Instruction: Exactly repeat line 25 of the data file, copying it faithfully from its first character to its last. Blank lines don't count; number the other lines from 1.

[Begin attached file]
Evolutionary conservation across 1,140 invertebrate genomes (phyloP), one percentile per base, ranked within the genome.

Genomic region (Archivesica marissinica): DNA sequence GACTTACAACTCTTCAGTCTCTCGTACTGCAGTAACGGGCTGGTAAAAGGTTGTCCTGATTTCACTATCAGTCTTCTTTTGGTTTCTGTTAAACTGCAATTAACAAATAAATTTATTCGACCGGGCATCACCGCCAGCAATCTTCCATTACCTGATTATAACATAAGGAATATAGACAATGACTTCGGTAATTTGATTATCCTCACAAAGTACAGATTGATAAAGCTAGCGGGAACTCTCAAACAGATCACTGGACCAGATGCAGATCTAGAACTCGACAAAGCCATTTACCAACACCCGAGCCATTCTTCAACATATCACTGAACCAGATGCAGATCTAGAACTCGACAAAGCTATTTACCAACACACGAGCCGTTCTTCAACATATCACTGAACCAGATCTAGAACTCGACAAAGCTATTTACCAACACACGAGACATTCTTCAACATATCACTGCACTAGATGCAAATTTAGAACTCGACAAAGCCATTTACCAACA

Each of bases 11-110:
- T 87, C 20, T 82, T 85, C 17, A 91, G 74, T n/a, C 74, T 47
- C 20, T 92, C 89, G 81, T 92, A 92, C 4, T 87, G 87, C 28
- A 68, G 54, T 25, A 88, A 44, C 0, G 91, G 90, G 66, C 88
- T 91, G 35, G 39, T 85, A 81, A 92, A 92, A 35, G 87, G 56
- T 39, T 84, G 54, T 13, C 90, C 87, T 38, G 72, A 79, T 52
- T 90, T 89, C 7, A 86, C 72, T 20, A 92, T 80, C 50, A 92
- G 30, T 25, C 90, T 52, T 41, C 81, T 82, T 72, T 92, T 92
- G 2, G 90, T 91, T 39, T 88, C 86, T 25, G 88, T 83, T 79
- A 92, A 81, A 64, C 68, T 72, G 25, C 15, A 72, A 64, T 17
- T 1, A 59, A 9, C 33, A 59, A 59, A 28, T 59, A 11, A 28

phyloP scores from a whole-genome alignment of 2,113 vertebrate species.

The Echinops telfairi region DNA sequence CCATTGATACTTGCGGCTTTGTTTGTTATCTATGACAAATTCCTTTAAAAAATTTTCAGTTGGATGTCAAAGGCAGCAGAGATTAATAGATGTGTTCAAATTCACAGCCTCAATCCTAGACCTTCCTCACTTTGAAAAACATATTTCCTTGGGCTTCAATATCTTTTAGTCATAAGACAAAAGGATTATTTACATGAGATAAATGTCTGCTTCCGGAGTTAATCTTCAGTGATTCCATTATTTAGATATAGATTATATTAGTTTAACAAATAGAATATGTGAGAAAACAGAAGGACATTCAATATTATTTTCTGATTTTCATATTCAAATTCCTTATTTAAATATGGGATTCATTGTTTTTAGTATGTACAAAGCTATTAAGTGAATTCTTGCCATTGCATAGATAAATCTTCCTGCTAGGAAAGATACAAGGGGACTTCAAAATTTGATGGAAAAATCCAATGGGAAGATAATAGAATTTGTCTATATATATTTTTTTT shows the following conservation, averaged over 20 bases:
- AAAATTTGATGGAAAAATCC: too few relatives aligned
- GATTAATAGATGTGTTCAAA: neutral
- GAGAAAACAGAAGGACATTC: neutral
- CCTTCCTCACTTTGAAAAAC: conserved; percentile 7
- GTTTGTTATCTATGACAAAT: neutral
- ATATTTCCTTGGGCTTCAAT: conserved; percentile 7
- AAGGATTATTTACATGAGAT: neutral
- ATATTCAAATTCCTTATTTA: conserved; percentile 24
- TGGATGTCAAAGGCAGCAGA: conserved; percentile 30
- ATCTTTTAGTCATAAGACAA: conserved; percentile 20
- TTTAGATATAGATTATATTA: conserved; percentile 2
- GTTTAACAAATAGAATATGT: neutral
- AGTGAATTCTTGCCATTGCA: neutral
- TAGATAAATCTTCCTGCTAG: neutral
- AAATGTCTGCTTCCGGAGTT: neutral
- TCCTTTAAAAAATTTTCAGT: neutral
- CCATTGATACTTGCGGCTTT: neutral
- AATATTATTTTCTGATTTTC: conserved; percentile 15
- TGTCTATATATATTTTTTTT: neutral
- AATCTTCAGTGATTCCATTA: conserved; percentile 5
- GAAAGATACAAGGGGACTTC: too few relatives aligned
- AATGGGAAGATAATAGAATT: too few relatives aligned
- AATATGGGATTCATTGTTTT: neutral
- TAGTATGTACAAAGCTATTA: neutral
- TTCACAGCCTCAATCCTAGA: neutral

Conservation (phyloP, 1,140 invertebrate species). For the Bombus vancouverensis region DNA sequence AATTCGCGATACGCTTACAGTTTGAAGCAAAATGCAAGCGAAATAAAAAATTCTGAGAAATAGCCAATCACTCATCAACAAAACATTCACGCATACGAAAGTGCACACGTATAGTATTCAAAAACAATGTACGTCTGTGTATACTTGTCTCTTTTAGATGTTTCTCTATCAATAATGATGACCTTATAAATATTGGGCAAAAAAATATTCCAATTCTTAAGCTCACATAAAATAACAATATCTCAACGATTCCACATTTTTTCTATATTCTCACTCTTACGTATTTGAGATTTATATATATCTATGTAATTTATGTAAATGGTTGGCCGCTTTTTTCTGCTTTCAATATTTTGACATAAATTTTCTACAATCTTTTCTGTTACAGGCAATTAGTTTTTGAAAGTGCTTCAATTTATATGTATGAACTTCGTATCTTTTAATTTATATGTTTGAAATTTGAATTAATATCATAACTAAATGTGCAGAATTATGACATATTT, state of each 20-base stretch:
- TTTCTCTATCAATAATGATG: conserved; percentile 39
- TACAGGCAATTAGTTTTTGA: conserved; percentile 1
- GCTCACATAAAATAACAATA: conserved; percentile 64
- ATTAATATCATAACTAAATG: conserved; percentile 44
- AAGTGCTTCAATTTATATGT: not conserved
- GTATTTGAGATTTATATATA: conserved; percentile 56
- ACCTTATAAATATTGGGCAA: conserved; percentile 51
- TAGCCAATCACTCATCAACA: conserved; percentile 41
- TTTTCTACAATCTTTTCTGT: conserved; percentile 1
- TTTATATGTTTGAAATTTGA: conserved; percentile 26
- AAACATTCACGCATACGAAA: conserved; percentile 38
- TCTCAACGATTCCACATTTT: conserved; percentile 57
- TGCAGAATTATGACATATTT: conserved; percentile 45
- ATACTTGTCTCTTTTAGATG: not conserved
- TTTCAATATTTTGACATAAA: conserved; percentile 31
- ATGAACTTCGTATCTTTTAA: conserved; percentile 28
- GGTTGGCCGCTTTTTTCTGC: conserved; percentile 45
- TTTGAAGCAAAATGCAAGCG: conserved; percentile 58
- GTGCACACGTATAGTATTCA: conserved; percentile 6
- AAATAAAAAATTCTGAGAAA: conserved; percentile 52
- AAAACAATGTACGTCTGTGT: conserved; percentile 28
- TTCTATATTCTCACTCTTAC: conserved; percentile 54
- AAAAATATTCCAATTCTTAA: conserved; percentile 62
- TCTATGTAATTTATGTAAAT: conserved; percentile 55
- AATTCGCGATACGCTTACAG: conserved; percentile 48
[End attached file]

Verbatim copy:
- ATCTTTTAGTCATAAGACAA: conserved; percentile 20